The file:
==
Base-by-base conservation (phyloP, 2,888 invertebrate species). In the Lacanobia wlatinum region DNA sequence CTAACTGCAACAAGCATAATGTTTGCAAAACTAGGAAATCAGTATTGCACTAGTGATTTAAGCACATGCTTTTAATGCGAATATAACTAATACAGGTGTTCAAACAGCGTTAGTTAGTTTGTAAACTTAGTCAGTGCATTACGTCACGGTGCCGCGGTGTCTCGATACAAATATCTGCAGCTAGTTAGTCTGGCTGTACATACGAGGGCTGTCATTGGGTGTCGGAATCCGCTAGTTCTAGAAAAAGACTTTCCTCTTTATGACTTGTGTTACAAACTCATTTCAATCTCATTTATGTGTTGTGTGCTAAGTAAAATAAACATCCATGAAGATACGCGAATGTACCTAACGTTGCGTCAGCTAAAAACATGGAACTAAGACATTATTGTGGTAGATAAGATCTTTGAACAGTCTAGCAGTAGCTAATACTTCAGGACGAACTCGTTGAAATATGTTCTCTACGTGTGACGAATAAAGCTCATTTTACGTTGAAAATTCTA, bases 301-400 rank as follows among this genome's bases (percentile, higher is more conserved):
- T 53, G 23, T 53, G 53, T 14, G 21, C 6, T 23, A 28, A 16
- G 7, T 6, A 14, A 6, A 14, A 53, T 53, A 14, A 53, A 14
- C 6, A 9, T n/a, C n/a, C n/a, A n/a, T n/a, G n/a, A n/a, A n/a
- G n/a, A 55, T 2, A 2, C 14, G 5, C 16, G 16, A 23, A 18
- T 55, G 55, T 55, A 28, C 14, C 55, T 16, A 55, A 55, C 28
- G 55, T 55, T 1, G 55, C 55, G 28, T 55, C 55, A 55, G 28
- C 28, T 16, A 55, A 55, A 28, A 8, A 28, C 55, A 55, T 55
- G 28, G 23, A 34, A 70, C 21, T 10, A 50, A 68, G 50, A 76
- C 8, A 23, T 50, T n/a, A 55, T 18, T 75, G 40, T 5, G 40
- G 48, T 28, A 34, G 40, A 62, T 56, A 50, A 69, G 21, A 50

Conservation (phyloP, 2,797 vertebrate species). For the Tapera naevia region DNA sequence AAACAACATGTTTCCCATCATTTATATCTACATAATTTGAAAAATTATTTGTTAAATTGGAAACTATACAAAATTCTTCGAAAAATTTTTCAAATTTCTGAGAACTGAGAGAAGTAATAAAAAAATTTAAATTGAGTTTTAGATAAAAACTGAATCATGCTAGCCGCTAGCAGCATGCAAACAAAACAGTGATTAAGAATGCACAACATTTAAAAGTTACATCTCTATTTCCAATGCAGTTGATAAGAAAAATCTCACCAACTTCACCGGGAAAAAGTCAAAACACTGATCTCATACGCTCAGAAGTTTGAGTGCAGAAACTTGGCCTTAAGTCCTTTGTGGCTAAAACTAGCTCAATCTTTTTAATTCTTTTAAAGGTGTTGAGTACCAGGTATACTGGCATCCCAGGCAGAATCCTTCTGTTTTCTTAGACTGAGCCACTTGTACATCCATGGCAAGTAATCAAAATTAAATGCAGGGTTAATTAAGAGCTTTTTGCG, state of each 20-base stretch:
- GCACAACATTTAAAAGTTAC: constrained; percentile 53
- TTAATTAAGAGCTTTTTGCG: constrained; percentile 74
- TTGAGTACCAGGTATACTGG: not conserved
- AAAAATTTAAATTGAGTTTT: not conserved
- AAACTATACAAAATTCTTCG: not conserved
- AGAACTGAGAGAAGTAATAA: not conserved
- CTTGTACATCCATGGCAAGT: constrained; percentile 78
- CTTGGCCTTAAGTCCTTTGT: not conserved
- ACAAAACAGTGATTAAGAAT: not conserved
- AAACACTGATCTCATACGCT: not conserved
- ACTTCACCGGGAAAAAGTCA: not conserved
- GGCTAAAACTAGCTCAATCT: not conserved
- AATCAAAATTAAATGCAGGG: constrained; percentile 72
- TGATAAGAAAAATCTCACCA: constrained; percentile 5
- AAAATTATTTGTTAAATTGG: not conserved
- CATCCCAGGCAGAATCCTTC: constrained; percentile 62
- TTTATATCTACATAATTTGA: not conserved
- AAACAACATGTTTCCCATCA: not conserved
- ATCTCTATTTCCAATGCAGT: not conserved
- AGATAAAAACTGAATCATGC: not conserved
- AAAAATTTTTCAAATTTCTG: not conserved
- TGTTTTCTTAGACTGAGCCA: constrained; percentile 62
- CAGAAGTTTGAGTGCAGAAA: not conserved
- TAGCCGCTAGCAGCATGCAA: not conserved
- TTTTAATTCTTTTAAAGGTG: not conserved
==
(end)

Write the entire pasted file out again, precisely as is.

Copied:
Base-by-base conservation (phyloP, 2,888 invertebrate species). In the Lacanobia wlatinum region DNA sequence CTAACTGCAACAAGCATAATGTTTGCAAAACTAGGAAATCAGTATTGCACTAGTGATTTAAGCACATGCTTTTAATGCGAATATAACTAATACAGGTGTTCAAACAGCGTTAGTTAGTTTGTAAACTTAGTCAGTGCATTACGTCACGGTGCCGCGGTGTCTCGATACAAATATCTGCAGCTAGTTAGTCTGGCTGTACATACGAGGGCTGTCATTGGGTGTCGGAATCCGCTAGTTCTAGAAAAAGACTTTCCTCTTTATGACTTGTGTTACAAACTCATTTCAATCTCATTTATGTGTTGTGTGCTAAGTAAAATAAACATCCATGAAGATACGCGAATGTACCTAACGTTGCGTCAGCTAAAAACATGGAACTAAGACATTATTGTGGTAGATAAGATCTTTGAACAGTCTAGCAGTAGCTAATACTTCAGGACGAACTCGTTGAAATATGTTCTCTACGTGTGACGAATAAAGCTCATTTTACGTTGAAAATTCTA, bases 301-400 rank as follows among this genome's bases (percentile, higher is more conserved):
- T 53, G 23, T 53, G 53, T 14, G 21, C 6, T 23, A 28, A 16
- G 7, T 6, A 14, A 6, A 14, A 53, T 53, A 14, A 53, A 14
- C 6, A 9, T n/a, C n/a, C n/a, A n/a, T n/a, G n/a, A n/a, A n/a
- G n/a, A 55, T 2, A 2, C 14, G 5, C 16, G 16, A 23, A 18
- T 55, G 55, T 55, A 28, C 14, C 55, T 16, A 55, A 55, C 28
- G 55, T 55, T 1, G 55, C 55, G 28, T 55, C 55, A 55, G 28
- C 28, T 16, A 55, A 55, A 28, A 8, A 28, C 55, A 55, T 55
- G 28, G 23, A 34, A 70, C 21, T 10, A 50, A 68, G 50, A 76
- C 8, A 23, T 50, T n/a, A 55, T 18, T 75, G 40, T 5, G 40
- G 48, T 28, A 34, G 40, A 62, T 56, A 50, A 69, G 21, A 50

Conservation (phyloP, 2,797 vertebrate species). For the Tapera naevia region DNA sequence AAACAACATGTTTCCCATCATTTATATCTACATAATTTGAAAAATTATTTGTTAAATTGGAAACTATACAAAATTCTTCGAAAAATTTTTCAAATTTCTGAGAACTGAGAGAAGTAATAAAAAAATTTAAATTGAGTTTTAGATAAAAACTGAATCATGCTAGCCGCTAGCAGCATGCAAACAAAACAGTGATTAAGAATGCACAACATTTAAAAGTTACATCTCTATTTCCAATGCAGTTGATAAGAAAAATCTCACCAACTTCACCGGGAAAAAGTCAAAACACTGATCTCATACGCTCAGAAGTTTGAGTGCAGAAACTTGGCCTTAAGTCCTTTGTGGCTAAAACTAGCTCAATCTTTTTAATTCTTTTAAAGGTGTTGAGTACCAGGTATACTGGCATCCCAGGCAGAATCCTTCTGTTTTCTTAGACTGAGCCACTTGTACATCCATGGCAAGTAATCAAAATTAAATGCAGGGTTAATTAAGAGCTTTTTGCG, state of each 20-base stretch:
- GCACAACATTTAAAAGTTAC: constrained; percentile 53
- TTAATTAAGAGCTTTTTGCG: constrained; percentile 74
- TTGAGTACCAGGTATACTGG: not conserved
- AAAAATTTAAATTGAGTTTT: not conserved
- AAACTATACAAAATTCTTCG: not conserved
- AGAACTGAGAGAAGTAATAA: not conserved
- CTTGTACATCCATGGCAAGT: constrained; percentile 78
- CTTGGCCTTAAGTCCTTTGT: not conserved
- ACAAAACAGTGATTAAGAAT: not conserved
- AAACACTGATCTCATACGCT: not conserved
- ACTTCACCGGGAAAAAGTCA: not conserved
- GGCTAAAACTAGCTCAATCT: not conserved
- AATCAAAATTAAATGCAGGG: constrained; percentile 72
- TGATAAGAAAAATCTCACCA: constrained; percentile 5
- AAAATTATTTGTTAAATTGG: not conserved
- CATCCCAGGCAGAATCCTTC: constrained; percentile 62
- TTTATATCTACATAATTTGA: not conserved
- AAACAACATGTTTCCCATCA: not conserved
- ATCTCTATTTCCAATGCAGT: not conserved
- AGATAAAAACTGAATCATGC: not conserved
- AAAAATTTTTCAAATTTCTG: not conserved
- TGTTTTCTTAGACTGAGCCA: constrained; percentile 62
- CAGAAGTTTGAGTGCAGAAA: not conserved
- TAGCCGCTAGCAGCATGCAA: not conserved
- TTTTAATTCTTTTAAAGGTG: not conserved